NEW YORK (TheStreet) -- You have just got to be on the conference call for some companies. If you don't catch it live, stream the Webcast or, at the very least, read the transcript, you're only seeing what the financial media puts in front of you. A formulaic series of numbers that, while meaningful, do not tell the entire story, particularly with respect to a company as dynamic as Starbucks (SBUX).
People scoff at me when I refer to Starbucks as a tech company, but, with more than a cursory glance, it's obvious that mobile, social, digital and a sense of what's hip drives the company's most recent -- and ongoing -- hyper-growth phase.
In this article, I take a slightly different approach from my others. Because most of the media doesn't pull the real nuggets from conference calls, I excerpt the quantitative and qualitative stuff I consider most important. I use this information to make the case for Starbucks as a tech company. I close by explaining how local retail, particularly coffeehouses, must stop playing victim to the corporate behemoth.
The free-form style meshes nicely with the gritty, rough-around-the-edges, yet freakishly refined vibe we're nurturing with our still-evolving videos from TheBeach in Southern California.So, from Starbucks FY13 Q1 earnings conference call, some seemingly random, though chronological and complementary blurbs:
This season, and for the first time, a Starbucks card was perhaps the nation's single most frequently given holiday gift, with one in 10 U.S. adults receiving a Starbucks card and $2 million worth of our exclusive first-ever steel Starbucks card selling out on Internet luxury goods retailer Gilt.com in only, believe it or not, six minutes.I got my hands on a steel Starbucks card shortly after Christmas. It's a symbolic item, but it shows that Starbucks is more than a place to buy coffee; it's a daily habit, bordering on obsession for quite a few people. Like Lululemon (LULU) and Apple (AAPL), it's a lifestyle brand. As such, it knows where it needs to be to resonate most strongly with its core customer:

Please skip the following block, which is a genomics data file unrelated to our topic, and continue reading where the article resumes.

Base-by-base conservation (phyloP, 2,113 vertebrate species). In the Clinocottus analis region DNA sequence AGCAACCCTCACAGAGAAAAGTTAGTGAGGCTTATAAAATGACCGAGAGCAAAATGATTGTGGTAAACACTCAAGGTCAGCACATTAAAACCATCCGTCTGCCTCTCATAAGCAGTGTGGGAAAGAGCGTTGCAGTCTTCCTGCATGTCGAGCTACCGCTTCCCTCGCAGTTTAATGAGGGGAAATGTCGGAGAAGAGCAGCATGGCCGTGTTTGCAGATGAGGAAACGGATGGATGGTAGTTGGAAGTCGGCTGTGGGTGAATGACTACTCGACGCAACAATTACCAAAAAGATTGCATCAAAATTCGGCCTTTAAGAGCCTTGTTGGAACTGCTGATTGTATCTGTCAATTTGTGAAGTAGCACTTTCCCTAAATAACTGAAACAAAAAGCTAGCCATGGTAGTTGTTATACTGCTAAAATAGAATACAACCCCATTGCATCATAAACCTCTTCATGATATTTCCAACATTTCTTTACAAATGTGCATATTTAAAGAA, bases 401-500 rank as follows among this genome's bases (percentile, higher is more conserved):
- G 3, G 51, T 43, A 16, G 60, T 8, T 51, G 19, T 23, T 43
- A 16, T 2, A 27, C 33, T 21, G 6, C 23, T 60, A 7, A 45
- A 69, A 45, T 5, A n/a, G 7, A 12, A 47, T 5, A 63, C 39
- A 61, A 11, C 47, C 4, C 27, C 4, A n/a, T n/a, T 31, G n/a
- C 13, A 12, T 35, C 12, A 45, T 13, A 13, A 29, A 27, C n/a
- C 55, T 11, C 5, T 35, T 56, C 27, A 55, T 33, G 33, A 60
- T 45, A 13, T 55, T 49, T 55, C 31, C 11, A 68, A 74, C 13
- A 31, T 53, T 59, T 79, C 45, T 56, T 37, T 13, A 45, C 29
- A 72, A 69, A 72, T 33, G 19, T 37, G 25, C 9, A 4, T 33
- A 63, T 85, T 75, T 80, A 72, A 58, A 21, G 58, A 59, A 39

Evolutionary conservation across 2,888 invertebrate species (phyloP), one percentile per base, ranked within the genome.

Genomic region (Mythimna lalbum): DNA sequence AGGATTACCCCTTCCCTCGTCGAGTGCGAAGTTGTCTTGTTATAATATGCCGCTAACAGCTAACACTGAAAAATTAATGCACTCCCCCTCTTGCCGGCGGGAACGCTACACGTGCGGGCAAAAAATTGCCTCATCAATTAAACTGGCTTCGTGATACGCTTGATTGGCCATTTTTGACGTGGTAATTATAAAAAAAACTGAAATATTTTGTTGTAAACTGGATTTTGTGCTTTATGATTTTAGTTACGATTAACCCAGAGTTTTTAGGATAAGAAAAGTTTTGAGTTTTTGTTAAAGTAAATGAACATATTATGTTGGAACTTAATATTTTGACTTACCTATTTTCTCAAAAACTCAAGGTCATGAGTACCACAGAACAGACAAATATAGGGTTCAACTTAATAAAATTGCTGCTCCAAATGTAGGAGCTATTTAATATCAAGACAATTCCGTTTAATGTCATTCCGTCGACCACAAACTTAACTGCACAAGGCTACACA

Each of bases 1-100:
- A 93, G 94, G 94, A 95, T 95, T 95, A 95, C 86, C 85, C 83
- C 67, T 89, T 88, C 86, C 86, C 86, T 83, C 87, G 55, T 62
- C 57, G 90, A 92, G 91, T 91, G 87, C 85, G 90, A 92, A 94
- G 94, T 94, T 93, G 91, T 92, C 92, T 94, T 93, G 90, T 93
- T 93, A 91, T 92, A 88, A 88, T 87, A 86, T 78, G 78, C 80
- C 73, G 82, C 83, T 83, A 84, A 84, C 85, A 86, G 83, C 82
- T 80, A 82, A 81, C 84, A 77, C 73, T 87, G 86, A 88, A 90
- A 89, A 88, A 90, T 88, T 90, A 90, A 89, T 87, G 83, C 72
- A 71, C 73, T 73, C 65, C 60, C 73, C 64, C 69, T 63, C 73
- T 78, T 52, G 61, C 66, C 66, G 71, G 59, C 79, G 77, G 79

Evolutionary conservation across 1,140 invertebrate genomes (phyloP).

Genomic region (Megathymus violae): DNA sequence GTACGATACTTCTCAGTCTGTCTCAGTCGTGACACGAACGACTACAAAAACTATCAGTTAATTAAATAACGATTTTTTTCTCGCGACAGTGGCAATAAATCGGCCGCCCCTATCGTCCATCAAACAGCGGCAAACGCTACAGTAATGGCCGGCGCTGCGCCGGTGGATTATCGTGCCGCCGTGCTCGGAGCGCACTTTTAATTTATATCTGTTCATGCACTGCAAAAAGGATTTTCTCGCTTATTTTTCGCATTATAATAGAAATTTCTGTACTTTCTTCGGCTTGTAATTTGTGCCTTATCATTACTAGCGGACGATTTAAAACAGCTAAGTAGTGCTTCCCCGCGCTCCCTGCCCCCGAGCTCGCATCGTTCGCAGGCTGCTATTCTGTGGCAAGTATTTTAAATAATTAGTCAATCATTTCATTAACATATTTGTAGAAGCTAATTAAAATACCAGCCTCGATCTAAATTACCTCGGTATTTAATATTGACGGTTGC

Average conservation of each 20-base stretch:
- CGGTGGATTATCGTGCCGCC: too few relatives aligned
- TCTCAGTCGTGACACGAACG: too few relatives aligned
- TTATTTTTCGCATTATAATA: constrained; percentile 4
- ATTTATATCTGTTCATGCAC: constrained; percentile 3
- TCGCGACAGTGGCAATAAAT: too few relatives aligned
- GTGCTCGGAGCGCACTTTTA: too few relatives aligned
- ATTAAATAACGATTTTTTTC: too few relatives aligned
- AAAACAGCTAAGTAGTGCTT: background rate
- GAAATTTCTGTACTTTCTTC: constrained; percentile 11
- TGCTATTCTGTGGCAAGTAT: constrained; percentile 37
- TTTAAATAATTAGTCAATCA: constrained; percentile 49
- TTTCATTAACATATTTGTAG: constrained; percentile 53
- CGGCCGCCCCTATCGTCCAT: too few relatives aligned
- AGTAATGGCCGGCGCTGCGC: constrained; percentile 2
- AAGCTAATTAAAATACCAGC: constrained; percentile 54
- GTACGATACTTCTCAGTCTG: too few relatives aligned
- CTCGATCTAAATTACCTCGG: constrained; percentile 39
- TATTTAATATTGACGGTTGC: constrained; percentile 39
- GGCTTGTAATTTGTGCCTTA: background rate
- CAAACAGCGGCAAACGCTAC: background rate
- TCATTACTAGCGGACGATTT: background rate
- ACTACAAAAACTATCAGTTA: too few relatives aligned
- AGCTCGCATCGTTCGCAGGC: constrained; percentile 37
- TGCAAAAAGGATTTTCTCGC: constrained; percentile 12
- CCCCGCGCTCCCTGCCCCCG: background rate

And we will expand Teavana's current 300-store footprint from largely mall-based stores to urban street locations, where Starbucks obviously has very strong capabilities ...Starbucks recently closed on Teavana acquisition. You heard the man; Howard Schultz will overhaul Tevana's absolutely awful geographic strategy. I wrote about it in July, 2011, on the eve of Teavana's IPO for Seeking Alpha in "Teavana Needs to Penetrate Urban Areas to Become a Buy." At first blush, you might not associate mobile and digital efforts with a focus on "urban street locations," but it's there. Urban consumers tend toward mobile and digital adoption/savvy. Plus, they have disposable income. Like LULU, Starbucks locates where these people are; it infiltrates the best neighborhoods in big cities and, although the company doesn't break down sales, I would love to see an urban/suburban side-by-side of its sales.
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